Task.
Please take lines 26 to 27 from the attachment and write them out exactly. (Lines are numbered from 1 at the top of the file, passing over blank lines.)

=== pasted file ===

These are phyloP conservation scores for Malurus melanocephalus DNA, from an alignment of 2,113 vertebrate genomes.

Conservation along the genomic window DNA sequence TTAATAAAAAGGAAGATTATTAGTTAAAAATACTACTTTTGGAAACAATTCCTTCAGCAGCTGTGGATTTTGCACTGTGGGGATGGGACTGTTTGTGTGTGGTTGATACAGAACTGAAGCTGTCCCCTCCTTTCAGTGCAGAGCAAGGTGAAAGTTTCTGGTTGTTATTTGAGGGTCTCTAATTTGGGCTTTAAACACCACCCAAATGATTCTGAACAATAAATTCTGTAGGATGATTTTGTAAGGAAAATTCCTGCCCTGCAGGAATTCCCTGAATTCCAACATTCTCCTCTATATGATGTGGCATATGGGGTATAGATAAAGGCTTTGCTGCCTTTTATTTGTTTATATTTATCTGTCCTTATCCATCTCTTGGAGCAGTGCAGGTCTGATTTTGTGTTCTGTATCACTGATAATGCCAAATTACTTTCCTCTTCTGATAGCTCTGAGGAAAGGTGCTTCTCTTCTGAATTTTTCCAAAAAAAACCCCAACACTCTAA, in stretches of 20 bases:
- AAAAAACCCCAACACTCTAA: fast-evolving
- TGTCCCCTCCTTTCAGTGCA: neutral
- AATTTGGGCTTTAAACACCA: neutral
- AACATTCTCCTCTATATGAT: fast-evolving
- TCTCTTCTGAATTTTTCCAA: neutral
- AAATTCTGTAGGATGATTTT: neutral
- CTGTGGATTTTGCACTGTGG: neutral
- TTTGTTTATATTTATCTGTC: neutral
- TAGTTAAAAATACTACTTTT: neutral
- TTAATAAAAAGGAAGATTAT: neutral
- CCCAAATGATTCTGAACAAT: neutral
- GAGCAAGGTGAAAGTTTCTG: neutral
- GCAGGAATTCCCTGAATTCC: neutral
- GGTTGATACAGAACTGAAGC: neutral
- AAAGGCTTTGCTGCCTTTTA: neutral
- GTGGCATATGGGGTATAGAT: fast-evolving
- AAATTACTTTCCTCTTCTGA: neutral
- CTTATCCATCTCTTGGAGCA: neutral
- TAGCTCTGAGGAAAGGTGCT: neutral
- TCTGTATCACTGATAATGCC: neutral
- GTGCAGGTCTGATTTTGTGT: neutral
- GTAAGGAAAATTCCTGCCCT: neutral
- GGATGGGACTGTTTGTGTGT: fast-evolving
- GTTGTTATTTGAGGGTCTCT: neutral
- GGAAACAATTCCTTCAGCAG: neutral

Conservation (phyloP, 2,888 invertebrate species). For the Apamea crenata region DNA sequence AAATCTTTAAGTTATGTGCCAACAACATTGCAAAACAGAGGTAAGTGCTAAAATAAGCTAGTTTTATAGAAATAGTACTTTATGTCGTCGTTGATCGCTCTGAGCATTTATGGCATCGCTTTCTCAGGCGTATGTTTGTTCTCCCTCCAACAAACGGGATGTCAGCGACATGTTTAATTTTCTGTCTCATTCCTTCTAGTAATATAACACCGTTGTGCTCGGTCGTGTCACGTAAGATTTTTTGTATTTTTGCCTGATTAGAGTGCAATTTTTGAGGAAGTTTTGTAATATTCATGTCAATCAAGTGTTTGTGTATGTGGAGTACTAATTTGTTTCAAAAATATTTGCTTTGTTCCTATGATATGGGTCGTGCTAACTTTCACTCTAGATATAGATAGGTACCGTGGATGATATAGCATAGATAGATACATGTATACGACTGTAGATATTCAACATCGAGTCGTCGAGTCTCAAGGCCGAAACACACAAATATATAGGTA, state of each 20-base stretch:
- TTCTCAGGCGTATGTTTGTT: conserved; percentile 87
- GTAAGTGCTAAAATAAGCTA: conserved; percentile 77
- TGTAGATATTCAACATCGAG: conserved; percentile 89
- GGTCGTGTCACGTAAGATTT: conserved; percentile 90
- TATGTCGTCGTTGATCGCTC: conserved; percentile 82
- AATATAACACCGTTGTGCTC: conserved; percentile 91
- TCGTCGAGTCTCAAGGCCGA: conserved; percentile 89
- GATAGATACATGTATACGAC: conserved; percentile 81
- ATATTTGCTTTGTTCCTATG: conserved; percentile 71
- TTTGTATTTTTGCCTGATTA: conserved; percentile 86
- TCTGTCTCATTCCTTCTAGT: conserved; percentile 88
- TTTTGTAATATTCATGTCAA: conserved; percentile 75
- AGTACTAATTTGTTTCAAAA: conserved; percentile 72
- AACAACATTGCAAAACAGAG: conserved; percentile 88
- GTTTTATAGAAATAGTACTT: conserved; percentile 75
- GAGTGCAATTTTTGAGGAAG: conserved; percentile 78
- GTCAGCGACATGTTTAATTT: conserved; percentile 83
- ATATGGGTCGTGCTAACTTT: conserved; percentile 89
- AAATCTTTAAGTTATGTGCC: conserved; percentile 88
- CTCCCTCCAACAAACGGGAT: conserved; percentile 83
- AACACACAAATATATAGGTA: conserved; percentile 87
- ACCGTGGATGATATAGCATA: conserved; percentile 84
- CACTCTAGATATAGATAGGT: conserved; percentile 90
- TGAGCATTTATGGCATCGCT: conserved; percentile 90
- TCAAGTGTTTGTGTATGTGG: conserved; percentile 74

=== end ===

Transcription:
- GTTGTTATTTGAGGGTCTCT: neutral
- GGAAACAATTCCTTCAGCAG: neutral